Saturday, October 24, 2009
Traditional Media is Still the Front Runner for News in America
Where do most Americans get their news? Not the Web like you might have though. I found this bit of information on the Schwartz Communicaions blog, Schwartz Crossroads. The post is "Will IT Spending Impact Tech PR Budgets in 2010" (http://www.schwartz-pr.com/crossroads/2009/10/will_it_spending_impact_tech_p.php). Towards the end, they mention that 72% of Americans still get their news primarily through traditional media, according to the First Amendment Center.
At first, I thought this was outrageous, but the more I thought about it, the more I think I understand why it's true. Let's think about who is actually reading the news. Generally, it's not the generations that use the Internet the most. So if they're not reading the news, then they are out of the picture in the first place on this matter. Though they may never pick up a newspaper, they are also not spending their time reading it online. Among those who do pay attention to newsworthy stories, many still prefer to get it from newspapers and television. Still, the news is all over the Web; and it's important to remember that it's not just the original story that's on there.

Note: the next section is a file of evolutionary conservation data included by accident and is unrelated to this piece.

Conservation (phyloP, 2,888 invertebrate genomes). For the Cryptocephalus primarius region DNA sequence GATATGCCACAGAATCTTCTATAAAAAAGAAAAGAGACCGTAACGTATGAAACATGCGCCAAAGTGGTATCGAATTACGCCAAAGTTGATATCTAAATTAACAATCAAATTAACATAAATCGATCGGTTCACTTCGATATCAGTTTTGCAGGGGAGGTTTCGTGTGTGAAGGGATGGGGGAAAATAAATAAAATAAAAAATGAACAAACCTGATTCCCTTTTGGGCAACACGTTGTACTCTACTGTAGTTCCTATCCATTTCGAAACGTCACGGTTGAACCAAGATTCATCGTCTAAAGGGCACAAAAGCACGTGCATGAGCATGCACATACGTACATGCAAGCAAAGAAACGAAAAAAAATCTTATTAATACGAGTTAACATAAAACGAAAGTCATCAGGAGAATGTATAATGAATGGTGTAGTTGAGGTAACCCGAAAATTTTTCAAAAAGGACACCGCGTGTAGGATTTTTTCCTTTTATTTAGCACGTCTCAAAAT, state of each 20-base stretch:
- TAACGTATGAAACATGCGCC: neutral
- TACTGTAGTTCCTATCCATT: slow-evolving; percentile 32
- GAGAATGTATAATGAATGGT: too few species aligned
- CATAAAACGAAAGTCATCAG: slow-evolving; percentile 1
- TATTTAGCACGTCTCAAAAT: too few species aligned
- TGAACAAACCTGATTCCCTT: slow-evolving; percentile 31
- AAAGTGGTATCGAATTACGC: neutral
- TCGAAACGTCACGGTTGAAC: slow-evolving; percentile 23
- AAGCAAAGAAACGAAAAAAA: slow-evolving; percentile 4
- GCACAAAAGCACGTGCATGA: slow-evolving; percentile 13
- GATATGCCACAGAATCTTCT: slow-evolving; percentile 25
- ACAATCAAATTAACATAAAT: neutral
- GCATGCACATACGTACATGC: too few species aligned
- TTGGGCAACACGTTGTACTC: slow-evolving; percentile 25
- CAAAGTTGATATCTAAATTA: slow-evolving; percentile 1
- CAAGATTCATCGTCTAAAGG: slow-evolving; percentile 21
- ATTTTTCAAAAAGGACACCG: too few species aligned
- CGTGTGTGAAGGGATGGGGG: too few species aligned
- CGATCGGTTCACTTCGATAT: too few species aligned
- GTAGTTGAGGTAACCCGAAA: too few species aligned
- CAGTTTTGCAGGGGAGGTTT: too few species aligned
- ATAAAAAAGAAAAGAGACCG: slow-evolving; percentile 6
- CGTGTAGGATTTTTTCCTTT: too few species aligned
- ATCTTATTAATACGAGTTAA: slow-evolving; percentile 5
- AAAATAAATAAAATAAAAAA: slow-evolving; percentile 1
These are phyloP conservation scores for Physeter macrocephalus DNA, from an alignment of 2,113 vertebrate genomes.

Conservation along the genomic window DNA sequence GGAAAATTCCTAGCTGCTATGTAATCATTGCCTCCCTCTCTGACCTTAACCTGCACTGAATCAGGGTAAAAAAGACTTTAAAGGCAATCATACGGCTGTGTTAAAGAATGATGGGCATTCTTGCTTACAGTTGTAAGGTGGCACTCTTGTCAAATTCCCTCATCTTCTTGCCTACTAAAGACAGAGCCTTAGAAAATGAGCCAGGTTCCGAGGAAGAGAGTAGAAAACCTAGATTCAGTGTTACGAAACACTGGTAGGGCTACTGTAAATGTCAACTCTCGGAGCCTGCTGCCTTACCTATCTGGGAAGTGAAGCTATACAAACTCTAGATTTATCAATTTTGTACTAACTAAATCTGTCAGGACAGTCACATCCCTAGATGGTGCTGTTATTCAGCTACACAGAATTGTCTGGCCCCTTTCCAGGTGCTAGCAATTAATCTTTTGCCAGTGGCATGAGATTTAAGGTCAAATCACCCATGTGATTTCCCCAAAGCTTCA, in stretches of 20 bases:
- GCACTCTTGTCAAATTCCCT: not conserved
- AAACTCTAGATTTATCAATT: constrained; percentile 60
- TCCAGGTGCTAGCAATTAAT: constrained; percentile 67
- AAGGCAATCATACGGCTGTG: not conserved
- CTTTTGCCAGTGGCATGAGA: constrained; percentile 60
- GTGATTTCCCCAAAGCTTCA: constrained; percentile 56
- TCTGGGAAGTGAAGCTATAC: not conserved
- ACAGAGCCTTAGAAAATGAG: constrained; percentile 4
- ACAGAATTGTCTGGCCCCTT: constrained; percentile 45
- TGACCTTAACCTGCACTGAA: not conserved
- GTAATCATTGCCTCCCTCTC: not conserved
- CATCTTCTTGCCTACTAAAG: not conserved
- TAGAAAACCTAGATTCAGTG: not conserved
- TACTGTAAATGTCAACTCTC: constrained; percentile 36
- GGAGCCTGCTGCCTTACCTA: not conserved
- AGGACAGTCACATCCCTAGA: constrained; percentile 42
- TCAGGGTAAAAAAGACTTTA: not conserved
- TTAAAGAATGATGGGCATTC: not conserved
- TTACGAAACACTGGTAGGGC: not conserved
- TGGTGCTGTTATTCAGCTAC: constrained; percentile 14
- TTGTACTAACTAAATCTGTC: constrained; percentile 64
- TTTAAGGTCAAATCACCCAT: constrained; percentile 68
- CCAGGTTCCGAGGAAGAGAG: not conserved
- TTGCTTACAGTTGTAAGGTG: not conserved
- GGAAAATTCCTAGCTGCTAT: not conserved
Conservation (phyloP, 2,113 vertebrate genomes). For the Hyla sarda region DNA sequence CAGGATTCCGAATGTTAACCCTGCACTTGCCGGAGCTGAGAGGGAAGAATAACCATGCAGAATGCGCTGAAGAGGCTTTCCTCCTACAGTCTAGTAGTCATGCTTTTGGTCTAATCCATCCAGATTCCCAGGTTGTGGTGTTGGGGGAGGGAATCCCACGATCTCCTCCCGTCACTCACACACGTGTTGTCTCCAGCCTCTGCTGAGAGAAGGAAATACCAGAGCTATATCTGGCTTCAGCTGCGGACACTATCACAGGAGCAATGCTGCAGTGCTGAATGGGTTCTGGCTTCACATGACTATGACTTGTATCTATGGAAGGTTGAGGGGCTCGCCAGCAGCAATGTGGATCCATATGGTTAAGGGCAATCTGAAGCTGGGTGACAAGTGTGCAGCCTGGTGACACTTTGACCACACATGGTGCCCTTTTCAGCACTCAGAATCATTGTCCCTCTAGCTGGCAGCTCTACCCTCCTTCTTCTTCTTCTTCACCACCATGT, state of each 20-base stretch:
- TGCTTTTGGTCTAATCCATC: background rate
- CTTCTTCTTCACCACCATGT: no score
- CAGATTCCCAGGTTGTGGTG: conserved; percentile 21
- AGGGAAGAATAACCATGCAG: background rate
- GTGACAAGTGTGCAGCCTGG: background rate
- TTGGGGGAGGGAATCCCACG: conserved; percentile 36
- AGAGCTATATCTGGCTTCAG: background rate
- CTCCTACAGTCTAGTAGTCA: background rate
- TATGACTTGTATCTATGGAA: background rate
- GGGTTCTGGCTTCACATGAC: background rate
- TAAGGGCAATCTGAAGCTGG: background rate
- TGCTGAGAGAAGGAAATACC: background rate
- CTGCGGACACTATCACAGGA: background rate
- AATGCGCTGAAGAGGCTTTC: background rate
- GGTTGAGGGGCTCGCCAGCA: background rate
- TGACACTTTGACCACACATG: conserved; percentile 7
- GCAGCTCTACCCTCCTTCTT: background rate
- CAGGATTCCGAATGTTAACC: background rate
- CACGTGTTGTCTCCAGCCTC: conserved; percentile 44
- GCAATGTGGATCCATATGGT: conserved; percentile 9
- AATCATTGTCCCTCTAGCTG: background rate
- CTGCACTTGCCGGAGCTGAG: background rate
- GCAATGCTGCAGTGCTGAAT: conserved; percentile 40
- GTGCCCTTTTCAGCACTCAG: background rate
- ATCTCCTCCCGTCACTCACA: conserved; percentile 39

More than the just the actual story, there are reactions, criticisms, gossip, and all kinds of other talk ABOUT the news. If you want your story to reach as many audiences as possible, it's okay to still use traditional media, in fact, you absolutely should to ensure you are reaching those audiences that will never go to news sites. Just make sure you also use the Web to promote your story and monitor the conversations and feedback about it. That way, you know how your supporters, critics, and everyone else is reacting to the news. That's my PR thought for the day.
Image is taken from Google images